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Henriques '12: A university-college, if you can keep it

It's said that a woman approached Benjamin Franklin at the close of the Constitutional Convention and asked him whether the government he and his compatriots had just founded was to be a monarchy or a republic. "A republic," Franklin replied, "if you can keep it."

Franklin's cautionary words emphasize that democracy is not a one-way street: Institutions that allow for participation depend, for their effectiveness, on people actually participating. If those in power begin to shirk their responsibility to the people in whose interests they govern, it is as much our fault for letting them get away with it as it is theirs for doing so. Citizenship, as we all learned in our civics classes, carries with it not just rights, but responsibilities.

As it is in our national community, so too is it in our campus community, which is why the paltry attendance at a recent open undergraduate forum to solicit opinions on our next president was alarming. As reported in The Herald, though the event was optimistically booked in Salomon 001, only about 15 people turned out to speak with members of the Presidential Search Committee of the Corporation and the Campus Advisory Committee. If you disregard the members of the Undergraduate Council of Students in the audience — a group that surely has no dearth of opportunity to have their voices heard about the problems facing Brown — the number of new voices brought into the conversation at last week's forum is even smaller.

The low turnout was especially disappointing because the conversation was a surprisingly fruitful one. After affirming the importance of community input by noting that Dartmouth President Jim Yong Kim '82 was originally nominated through a similar forum, Chancellor Thomas Tisch '76 and the other committee members in attendance engaged in a substantial back-and-forth with students about the personal characteristics they would like to see in the next president, as well as their broader hopes for Brown's future.

The issue of how to properly balance the University's research and teaching, for example, was a major focus of the discussion. Though panel members pushed back some against students' concerns, they were nonetheless receptive to fears that undergraduates might become increasingly marginalized.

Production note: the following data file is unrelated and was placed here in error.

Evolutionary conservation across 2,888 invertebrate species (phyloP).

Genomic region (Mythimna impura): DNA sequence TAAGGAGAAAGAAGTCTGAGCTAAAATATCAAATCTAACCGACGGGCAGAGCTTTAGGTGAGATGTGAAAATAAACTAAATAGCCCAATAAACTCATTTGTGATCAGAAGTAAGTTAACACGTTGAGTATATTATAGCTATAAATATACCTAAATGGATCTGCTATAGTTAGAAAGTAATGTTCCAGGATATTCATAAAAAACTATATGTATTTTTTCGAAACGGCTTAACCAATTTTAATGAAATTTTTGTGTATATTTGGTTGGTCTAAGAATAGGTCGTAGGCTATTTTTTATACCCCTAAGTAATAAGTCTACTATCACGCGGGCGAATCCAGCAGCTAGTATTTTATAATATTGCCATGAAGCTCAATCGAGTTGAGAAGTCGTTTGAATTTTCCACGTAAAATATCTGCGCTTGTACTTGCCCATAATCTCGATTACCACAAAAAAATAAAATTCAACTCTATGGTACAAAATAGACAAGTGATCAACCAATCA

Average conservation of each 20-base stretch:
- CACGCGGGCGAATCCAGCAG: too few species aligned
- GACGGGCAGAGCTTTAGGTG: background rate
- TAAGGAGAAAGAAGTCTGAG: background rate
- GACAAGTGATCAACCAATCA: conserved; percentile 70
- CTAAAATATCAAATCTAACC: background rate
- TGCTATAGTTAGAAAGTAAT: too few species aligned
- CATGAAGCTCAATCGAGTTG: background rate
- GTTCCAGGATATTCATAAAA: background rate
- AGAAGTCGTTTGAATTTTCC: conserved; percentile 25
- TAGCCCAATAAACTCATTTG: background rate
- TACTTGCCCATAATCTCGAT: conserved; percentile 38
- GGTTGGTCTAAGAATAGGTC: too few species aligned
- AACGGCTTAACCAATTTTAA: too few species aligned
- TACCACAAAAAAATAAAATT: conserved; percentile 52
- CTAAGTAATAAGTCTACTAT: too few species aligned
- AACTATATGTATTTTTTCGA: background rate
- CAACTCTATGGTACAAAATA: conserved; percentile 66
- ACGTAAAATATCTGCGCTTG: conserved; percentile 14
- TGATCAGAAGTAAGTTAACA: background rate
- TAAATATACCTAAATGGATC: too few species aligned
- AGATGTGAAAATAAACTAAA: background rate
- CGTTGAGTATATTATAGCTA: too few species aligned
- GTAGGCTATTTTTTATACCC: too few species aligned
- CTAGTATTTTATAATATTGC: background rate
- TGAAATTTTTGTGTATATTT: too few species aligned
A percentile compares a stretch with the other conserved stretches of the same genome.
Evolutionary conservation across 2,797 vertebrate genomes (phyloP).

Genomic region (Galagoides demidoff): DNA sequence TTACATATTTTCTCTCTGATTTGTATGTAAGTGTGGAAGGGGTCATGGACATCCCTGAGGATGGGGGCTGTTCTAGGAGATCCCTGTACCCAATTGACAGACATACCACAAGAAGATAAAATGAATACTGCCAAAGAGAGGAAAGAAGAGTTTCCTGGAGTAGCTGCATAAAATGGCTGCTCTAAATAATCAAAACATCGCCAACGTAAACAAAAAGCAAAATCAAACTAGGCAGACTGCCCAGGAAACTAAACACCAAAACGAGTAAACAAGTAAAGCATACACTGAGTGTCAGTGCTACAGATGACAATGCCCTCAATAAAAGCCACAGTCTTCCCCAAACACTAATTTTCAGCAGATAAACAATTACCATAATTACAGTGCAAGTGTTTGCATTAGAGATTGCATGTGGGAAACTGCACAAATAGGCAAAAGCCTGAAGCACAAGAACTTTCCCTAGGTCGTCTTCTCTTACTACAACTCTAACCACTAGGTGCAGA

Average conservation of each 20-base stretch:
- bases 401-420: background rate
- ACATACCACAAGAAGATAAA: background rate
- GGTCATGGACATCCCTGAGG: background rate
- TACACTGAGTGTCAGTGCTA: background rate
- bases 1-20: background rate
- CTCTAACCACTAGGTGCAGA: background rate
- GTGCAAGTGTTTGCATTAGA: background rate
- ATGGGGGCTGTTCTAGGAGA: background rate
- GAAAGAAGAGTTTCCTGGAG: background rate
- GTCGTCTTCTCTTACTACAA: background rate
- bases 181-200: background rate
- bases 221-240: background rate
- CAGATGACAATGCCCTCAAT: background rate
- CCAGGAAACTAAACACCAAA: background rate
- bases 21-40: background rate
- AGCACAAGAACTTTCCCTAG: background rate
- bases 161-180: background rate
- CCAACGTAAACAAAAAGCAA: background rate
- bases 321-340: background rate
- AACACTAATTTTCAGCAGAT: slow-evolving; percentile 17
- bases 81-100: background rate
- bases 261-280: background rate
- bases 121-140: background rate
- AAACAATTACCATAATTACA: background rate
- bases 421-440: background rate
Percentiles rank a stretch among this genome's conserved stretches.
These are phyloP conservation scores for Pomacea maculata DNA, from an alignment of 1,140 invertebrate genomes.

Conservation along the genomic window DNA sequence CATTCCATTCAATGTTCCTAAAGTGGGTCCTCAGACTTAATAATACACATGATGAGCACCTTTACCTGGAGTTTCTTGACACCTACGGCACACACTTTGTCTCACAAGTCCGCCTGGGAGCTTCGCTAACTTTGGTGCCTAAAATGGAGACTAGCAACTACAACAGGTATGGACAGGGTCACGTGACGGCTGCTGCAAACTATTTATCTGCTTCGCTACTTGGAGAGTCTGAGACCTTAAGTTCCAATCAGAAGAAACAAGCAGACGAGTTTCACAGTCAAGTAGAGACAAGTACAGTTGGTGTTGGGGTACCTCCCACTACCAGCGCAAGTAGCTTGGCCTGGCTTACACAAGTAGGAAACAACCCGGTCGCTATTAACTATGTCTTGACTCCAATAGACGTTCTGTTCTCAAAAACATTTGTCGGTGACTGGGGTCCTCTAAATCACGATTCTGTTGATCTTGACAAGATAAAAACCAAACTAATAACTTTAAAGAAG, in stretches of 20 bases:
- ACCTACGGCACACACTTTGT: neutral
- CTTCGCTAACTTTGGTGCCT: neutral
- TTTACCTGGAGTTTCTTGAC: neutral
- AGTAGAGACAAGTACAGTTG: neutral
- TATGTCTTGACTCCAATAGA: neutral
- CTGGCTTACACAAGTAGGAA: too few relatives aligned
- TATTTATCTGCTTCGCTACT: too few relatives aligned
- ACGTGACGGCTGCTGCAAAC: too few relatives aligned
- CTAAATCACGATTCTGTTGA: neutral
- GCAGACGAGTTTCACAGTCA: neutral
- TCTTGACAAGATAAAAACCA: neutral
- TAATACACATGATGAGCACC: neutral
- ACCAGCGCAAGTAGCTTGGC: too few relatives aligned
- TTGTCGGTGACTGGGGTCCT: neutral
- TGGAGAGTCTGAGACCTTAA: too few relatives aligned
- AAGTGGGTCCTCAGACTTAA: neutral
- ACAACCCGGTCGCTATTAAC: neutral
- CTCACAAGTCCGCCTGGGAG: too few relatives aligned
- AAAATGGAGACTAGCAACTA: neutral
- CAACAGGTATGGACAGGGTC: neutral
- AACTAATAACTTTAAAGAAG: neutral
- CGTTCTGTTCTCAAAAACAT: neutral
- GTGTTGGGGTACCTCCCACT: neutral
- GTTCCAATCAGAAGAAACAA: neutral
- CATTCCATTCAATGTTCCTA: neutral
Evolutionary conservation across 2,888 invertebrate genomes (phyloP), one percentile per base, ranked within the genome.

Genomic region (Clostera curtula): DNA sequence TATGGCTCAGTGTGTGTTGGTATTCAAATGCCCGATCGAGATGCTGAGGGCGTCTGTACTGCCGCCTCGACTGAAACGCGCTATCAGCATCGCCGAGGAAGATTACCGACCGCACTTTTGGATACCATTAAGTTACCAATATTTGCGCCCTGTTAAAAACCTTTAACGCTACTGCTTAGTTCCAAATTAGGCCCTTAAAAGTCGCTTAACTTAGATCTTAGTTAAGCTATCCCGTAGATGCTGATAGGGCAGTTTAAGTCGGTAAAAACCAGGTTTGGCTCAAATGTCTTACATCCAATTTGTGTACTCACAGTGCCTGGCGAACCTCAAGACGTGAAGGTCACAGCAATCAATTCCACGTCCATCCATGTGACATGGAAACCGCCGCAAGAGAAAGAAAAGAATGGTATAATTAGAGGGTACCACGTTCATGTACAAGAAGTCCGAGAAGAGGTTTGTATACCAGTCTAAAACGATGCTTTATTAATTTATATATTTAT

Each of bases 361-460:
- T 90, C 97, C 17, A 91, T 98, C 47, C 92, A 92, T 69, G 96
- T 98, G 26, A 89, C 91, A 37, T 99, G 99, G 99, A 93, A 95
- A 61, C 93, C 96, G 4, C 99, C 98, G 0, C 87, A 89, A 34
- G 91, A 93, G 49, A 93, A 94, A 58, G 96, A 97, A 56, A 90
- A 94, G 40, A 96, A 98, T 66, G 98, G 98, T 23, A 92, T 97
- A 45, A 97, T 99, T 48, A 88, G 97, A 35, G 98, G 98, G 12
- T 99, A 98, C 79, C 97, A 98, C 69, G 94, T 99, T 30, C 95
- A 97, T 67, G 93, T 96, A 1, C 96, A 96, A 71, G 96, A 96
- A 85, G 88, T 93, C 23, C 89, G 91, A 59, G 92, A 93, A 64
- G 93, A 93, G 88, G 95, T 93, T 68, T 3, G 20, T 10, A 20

It is not that students are indifferent about such campus issues. These very opinion pages bristle constantly with criticisms of everything from Brown's residential facilities to its advising to its military involvement to its investments. More informally, we have all had conversations in which we or our impassioned friends have raged against a professor who seems more concerned with getting his or her name in print than interacting with undergraduates. We have fumed at the injustice of the University's labor practices and complained that the concerns of our favorite identity group are given too short shrift.

Now and then, we can even be enticed to share our opinions directly with the powers that be. It helps if the avenue for complaint is trendy enough — 30 people turned out to set up tents and post a Martin Luther-style list of demands at Occupy College Hill last month. It also helps to have resume-padding potential — 55 students filled out an impressively thorough application in hopes of attaining one of two undergraduate spots on the Campus Advisory Committee. Sitting in the basement of Salomon on a Wednesday afternoon certainly offers less cachet, and no one is going to give you a pat on the back for your participation. But unglamorous as it may be, it is nonetheless a meaningful way to demonstrate our passion for our school and take part in shaping its future.

We are understandably wary of a University run by a Corporation that seems distant and removed from student interests. And the seriously disproportionate representation of science faculty at the expense of those from the humanities on the Campus Advisory Committee is cause for concern that important voices are not being heard in this year's presidential search. Students feel — and rightly so — that because we are stakeholders in this University, the institution ought to be responsive to our needs. But to complain of a University run by forces outside our control, while at the same time failing to take advantage of existing opportunities to influence University decision-making, is disingenuous. The blame for abdication of duty lies at our doorstep, not Brown's.

Unfortunately, the undergraduate open forum last week was, according to the presidential search website, the only one scheduled so far. I hope the committee will arrange more as the presidential search process continues, and if they do, I implore students to take an hour out of their day to participate in these important conversations about what Brown is and should be.

Until then, the Presidential Search Committee of the Corporation and the Campus Advisory Committee are accepting comments via email at president_search@brown.edu. Committee members have demonstrated an eagerness to listen to our perspective as current students. We owe it to the next generation of Brunonians to take 10 minutes — or 20 or 30 — to sit down, write an email and share our thoughts about our next president. After all, the university-college is ours. If we can keep it.

Reuben Henriques '12 hopes that the search committee's taking candidate suggestions by email means that we might have a dethroned Nigerian prince as our next president. He can be reached at reuben_henriques@brown.edu.


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